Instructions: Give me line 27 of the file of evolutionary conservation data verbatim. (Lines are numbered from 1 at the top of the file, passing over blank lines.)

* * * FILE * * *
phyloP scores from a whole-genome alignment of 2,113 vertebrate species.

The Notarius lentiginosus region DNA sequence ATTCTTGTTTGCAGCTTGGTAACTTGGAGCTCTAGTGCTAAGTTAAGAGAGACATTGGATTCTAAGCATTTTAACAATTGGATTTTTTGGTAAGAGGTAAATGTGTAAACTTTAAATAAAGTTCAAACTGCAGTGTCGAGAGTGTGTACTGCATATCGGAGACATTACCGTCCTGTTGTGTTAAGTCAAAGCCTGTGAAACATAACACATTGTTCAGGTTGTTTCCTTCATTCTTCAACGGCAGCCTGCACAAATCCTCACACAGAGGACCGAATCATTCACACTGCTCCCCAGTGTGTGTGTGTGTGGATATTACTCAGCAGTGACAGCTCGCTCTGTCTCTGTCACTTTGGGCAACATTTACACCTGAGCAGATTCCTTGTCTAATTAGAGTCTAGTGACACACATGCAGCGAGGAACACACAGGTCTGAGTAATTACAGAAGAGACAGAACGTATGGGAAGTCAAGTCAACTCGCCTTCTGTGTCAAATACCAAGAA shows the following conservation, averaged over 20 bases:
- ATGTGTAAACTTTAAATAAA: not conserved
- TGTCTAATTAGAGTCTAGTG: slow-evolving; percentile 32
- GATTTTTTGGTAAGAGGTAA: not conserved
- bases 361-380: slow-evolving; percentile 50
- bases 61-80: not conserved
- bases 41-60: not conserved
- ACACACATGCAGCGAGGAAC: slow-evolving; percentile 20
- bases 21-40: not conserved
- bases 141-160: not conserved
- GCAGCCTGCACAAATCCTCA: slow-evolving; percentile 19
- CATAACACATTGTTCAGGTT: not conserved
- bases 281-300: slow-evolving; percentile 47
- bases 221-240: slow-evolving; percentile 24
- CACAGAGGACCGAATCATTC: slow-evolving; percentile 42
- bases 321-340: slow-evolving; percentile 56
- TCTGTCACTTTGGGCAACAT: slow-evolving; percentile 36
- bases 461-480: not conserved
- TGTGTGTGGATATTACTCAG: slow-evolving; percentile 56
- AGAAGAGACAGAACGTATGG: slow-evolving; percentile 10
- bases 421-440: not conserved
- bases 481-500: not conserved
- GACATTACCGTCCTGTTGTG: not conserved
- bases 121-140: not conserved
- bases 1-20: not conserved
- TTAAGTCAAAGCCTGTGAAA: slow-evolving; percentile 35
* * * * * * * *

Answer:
- TTAAGTCAAAGCCTGTGAAA: slow-evolving; percentile 35